The National Governors Association is pushing Congress to increase spending on a program designed to aid rural schools that are impacted by federal lands.
In a statement issued Wednesday, the NGA said that lawmakers should restore cuts to the Secure Rural Schools program that have taken place over the last year—the governors want money put back into SRS in the fiscal 2017 budget and extended through fiscal 2018. The NGA wants SRS funding restored to fiscal 2015 levels.
We wrote about the SRS earlier this month. Funding dropped from $278 million in fiscal 2015 to $58 million in fiscal 2016. SRS affects 9 million students in about 4,400 districts. The biggest state beneficiaries of the program, which is linked to revenue derived from timber harvests on federal lands, include Oregon, California, and Idaho.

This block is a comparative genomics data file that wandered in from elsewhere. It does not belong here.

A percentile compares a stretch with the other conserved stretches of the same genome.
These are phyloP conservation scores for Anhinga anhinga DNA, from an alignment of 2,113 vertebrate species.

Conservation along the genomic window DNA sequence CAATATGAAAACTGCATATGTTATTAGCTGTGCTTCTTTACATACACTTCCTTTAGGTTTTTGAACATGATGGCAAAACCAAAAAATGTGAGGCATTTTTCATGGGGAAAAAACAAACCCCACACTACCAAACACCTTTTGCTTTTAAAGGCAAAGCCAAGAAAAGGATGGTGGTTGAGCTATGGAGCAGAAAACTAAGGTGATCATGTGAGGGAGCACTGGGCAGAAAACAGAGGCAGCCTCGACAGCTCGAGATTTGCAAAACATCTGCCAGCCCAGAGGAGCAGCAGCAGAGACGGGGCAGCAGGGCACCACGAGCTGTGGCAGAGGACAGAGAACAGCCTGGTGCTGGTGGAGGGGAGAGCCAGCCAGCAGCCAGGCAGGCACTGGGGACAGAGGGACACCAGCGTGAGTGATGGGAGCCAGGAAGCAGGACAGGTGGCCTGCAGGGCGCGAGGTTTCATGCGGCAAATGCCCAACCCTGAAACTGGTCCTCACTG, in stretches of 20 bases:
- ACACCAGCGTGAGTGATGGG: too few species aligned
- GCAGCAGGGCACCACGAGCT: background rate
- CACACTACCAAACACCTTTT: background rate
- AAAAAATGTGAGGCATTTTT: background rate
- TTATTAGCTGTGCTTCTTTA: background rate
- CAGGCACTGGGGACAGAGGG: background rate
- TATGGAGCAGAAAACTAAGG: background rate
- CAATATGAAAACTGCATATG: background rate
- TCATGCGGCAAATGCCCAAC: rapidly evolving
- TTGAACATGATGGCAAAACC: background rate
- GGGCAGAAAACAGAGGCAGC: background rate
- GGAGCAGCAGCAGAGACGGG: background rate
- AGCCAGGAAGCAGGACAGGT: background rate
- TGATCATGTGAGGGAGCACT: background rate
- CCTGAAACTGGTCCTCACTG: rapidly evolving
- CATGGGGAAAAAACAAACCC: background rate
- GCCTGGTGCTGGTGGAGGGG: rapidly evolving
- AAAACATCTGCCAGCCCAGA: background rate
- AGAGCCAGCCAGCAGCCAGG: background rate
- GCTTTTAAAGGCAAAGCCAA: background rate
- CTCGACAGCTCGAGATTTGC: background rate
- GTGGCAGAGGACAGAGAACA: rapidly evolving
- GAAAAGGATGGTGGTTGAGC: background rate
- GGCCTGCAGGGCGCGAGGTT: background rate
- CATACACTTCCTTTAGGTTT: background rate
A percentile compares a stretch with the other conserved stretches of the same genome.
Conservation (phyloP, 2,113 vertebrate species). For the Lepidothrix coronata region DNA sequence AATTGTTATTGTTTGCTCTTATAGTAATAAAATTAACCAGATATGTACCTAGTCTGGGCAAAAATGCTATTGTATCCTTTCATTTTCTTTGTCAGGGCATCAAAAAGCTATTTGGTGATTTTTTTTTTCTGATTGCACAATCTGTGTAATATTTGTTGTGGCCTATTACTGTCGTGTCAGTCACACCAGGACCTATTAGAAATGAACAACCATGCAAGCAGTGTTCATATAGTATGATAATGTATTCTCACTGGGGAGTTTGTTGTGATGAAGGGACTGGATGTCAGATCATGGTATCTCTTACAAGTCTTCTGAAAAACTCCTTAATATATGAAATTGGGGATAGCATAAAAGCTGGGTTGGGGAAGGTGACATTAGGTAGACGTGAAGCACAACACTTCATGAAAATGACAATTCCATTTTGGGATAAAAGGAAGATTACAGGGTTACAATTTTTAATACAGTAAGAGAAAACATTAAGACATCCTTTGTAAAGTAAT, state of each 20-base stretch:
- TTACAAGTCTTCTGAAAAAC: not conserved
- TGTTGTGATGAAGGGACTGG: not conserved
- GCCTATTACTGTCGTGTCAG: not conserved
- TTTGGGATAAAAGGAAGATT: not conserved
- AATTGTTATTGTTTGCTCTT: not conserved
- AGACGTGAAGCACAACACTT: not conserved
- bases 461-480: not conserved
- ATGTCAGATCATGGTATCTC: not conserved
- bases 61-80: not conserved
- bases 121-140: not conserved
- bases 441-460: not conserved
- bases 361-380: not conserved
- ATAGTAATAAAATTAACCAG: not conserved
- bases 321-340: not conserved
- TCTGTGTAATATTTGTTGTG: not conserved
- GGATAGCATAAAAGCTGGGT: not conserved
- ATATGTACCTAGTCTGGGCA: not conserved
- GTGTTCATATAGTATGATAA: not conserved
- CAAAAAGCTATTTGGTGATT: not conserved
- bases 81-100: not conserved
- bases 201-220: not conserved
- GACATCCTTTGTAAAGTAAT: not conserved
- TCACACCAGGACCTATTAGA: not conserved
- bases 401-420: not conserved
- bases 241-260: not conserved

“The pillars of SRS—education, transportation and public safety—are also the pillars of state and local governments. States and the rural communities they serve depend on every dollar of SRS to mitigate the financial burden caused by lost tax revenue from timber harvests on federal lands,” the NGA said in its statement.
The federal spending measure that covers fiscal 2017 expires on Friday, and Congress is still negotiating how to fund the rest of the budget year. President Donald Trump’s preliminary budget proposal for fiscal 2018, which will begin Oct. 1, doesn’t mention SRS.
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